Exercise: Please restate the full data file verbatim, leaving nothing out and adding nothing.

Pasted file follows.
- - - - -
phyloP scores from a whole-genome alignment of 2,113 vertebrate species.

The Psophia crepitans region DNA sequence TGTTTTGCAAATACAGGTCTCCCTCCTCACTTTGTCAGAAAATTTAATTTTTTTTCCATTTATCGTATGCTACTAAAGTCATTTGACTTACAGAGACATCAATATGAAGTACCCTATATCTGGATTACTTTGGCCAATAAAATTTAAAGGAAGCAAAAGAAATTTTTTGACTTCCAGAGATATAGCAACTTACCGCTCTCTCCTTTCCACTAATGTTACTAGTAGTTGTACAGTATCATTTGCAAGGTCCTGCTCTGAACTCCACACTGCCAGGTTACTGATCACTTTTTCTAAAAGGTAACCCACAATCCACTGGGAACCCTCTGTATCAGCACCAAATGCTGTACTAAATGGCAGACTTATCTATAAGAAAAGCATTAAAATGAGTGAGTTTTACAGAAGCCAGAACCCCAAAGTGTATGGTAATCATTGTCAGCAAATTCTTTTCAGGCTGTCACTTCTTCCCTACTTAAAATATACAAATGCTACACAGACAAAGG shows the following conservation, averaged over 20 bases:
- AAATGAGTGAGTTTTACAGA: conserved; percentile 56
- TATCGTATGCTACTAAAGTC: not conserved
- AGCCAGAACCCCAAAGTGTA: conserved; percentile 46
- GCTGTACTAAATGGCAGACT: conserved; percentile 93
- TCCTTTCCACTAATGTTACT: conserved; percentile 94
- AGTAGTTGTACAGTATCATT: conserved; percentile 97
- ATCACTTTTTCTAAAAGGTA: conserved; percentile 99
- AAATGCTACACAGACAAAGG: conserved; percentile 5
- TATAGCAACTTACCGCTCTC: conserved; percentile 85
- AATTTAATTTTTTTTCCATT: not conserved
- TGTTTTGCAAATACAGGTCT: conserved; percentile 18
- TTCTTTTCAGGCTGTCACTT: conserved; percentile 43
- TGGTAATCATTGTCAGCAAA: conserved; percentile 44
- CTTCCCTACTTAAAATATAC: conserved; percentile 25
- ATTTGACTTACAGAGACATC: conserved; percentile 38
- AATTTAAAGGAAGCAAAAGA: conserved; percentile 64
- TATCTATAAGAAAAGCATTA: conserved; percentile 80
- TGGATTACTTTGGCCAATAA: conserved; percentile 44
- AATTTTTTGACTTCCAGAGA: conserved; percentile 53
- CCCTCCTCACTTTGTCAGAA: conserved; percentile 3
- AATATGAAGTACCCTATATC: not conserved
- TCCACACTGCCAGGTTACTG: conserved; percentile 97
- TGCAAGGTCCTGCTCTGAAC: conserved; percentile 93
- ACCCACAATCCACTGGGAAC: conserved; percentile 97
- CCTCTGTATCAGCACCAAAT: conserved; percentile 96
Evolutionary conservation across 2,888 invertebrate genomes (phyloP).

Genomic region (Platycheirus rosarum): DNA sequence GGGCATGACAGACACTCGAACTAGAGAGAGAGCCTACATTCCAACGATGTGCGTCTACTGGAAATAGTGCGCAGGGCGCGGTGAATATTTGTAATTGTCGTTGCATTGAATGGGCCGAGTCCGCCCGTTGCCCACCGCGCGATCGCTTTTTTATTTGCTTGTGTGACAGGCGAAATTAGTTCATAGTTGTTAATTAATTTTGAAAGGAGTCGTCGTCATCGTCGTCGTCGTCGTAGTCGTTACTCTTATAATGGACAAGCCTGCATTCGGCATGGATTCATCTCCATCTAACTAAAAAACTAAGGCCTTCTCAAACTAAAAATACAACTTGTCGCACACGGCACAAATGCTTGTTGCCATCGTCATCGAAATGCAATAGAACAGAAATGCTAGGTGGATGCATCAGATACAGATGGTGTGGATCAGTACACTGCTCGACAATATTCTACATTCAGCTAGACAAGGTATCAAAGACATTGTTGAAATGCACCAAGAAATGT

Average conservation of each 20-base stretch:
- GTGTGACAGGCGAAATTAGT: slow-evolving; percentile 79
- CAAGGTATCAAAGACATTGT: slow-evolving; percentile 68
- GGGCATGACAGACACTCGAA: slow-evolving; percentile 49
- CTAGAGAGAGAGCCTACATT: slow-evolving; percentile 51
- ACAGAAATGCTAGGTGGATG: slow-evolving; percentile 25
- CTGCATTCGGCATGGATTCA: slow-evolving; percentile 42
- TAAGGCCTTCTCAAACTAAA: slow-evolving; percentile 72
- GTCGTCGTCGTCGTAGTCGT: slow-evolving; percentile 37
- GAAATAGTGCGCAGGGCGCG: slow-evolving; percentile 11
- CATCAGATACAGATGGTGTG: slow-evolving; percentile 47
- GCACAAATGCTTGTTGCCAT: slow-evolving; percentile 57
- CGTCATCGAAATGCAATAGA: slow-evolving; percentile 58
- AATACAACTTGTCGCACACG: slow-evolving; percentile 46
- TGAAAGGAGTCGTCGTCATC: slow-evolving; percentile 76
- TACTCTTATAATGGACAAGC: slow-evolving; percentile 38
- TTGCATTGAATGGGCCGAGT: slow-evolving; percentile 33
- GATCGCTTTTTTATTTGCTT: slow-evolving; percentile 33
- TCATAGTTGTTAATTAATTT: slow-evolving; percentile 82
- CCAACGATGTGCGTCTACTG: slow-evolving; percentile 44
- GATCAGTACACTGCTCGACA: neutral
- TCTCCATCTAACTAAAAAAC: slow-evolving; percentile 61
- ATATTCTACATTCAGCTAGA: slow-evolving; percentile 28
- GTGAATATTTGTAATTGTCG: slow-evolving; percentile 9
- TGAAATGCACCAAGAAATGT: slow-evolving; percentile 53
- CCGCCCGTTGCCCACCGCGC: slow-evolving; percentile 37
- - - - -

phyloP scores from a whole-genome alignment of 2,113 vertebrate species.

The Psophia crepitans region DNA sequence TGTTTTGCAAATACAGGTCTCCCTCCTCACTTTGTCAGAAAATTTAATTTTTTTTCCATTTATCGTATGCTACTAAAGTCATTTGACTTACAGAGACATCAATATGAAGTACCCTATATCTGGATTACTTTGGCCAATAAAATTTAAAGGAAGCAAAAGAAATTTTTTGACTTCCAGAGATATAGCAACTTACCGCTCTCTCCTTTCCACTAATGTTACTAGTAGTTGTACAGTATCATTTGCAAGGTCCTGCTCTGAACTCCACACTGCCAGGTTACTGATCACTTTTTCTAAAAGGTAACCCACAATCCACTGGGAACCCTCTGTATCAGCACCAAATGCTGTACTAAATGGCAGACTTATCTATAAGAAAAGCATTAAAATGAGTGAGTTTTACAGAAGCCAGAACCCCAAAGTGTATGGTAATCATTGTCAGCAAATTCTTTTCAGGCTGTCACTTCTTCCCTACTTAAAATATACAAATGCTACACAGACAAAGG shows the following conservation, averaged over 20 bases:
- AAATGAGTGAGTTTTACAGA: conserved; percentile 56
- TATCGTATGCTACTAAAGTC: not conserved
- AGCCAGAACCCCAAAGTGTA: conserved; percentile 46
- GCTGTACTAAATGGCAGACT: conserved; percentile 93
- TCCTTTCCACTAATGTTACT: conserved; percentile 94
- AGTAGTTGTACAGTATCATT: conserved; percentile 97
- ATCACTTTTTCTAAAAGGTA: conserved; percentile 99
- AAATGCTACACAGACAAAGG: conserved; percentile 5
- TATAGCAACTTACCGCTCTC: conserved; percentile 85
- AATTTAATTTTTTTTCCATT: not conserved
- TGTTTTGCAAATACAGGTCT: conserved; percentile 18
- TTCTTTTCAGGCTGTCACTT: conserved; percentile 43
- TGGTAATCATTGTCAGCAAA: conserved; percentile 44
- CTTCCCTACTTAAAATATAC: conserved; percentile 25
- ATTTGACTTACAGAGACATC: conserved; percentile 38
- AATTTAAAGGAAGCAAAAGA: conserved; percentile 64
- TATCTATAAGAAAAGCATTA: conserved; percentile 80
- TGGATTACTTTGGCCAATAA: conserved; percentile 44
- AATTTTTTGACTTCCAGAGA: conserved; percentile 53
- CCCTCCTCACTTTGTCAGAA: conserved; percentile 3
- AATATGAAGTACCCTATATC: not conserved
- TCCACACTGCCAGGTTACTG: conserved; percentile 97
- TGCAAGGTCCTGCTCTGAAC: conserved; percentile 93
- ACCCACAATCCACTGGGAAC: conserved; percentile 97
- CCTCTGTATCAGCACCAAAT: conserved; percentile 96
Evolutionary conservation across 2,888 invertebrate genomes (phyloP).

Genomic region (Platycheirus rosarum): DNA sequence GGGCATGACAGACACTCGAACTAGAGAGAGAGCCTACATTCCAACGATGTGCGTCTACTGGAAATAGTGCGCAGGGCGCGGTGAATATTTGTAATTGTCGTTGCATTGAATGGGCCGAGTCCGCCCGTTGCCCACCGCGCGATCGCTTTTTTATTTGCTTGTGTGACAGGCGAAATTAGTTCATAGTTGTTAATTAATTTTGAAAGGAGTCGTCGTCATCGTCGTCGTCGTCGTAGTCGTTACTCTTATAATGGACAAGCCTGCATTCGGCATGGATTCATCTCCATCTAACTAAAAAACTAAGGCCTTCTCAAACTAAAAATACAACTTGTCGCACACGGCACAAATGCTTGTTGCCATCGTCATCGAAATGCAATAGAACAGAAATGCTAGGTGGATGCATCAGATACAGATGGTGTGGATCAGTACACTGCTCGACAATATTCTACATTCAGCTAGACAAGGTATCAAAGACATTGTTGAAATGCACCAAGAAATGT

Average conservation of each 20-base stretch:
- GTGTGACAGGCGAAATTAGT: slow-evolving; percentile 79
- CAAGGTATCAAAGACATTGT: slow-evolving; percentile 68
- GGGCATGACAGACACTCGAA: slow-evolving; percentile 49
- CTAGAGAGAGAGCCTACATT: slow-evolving; percentile 51
- ACAGAAATGCTAGGTGGATG: slow-evolving; percentile 25
- CTGCATTCGGCATGGATTCA: slow-evolving; percentile 42
- TAAGGCCTTCTCAAACTAAA: slow-evolving; percentile 72
- GTCGTCGTCGTCGTAGTCGT: slow-evolving; percentile 37
- GAAATAGTGCGCAGGGCGCG: slow-evolving; percentile 11
- CATCAGATACAGATGGTGTG: slow-evolving; percentile 47
- GCACAAATGCTTGTTGCCAT: slow-evolving; percentile 57
- CGTCATCGAAATGCAATAGA: slow-evolving; percentile 58
- AATACAACTTGTCGCACACG: slow-evolving; percentile 46
- TGAAAGGAGTCGTCGTCATC: slow-evolving; percentile 76
- TACTCTTATAATGGACAAGC: slow-evolving; percentile 38
- TTGCATTGAATGGGCCGAGT: slow-evolving; percentile 33
- GATCGCTTTTTTATTTGCTT: slow-evolving; percentile 33
- TCATAGTTGTTAATTAATTT: slow-evolving; percentile 82
- CCAACGATGTGCGTCTACTG: slow-evolving; percentile 44
- GATCAGTACACTGCTCGACA: neutral
- TCTCCATCTAACTAAAAAAC: slow-evolving; percentile 61
- ATATTCTACATTCAGCTAGA: slow-evolving; percentile 28
- GTGAATATTTGTAATTGTCG: slow-evolving; percentile 9
- TGAAATGCACCAAGAAATGT: slow-evolving; percentile 53
- CCGCCCGTTGCCCACCGCGC: slow-evolving; percentile 37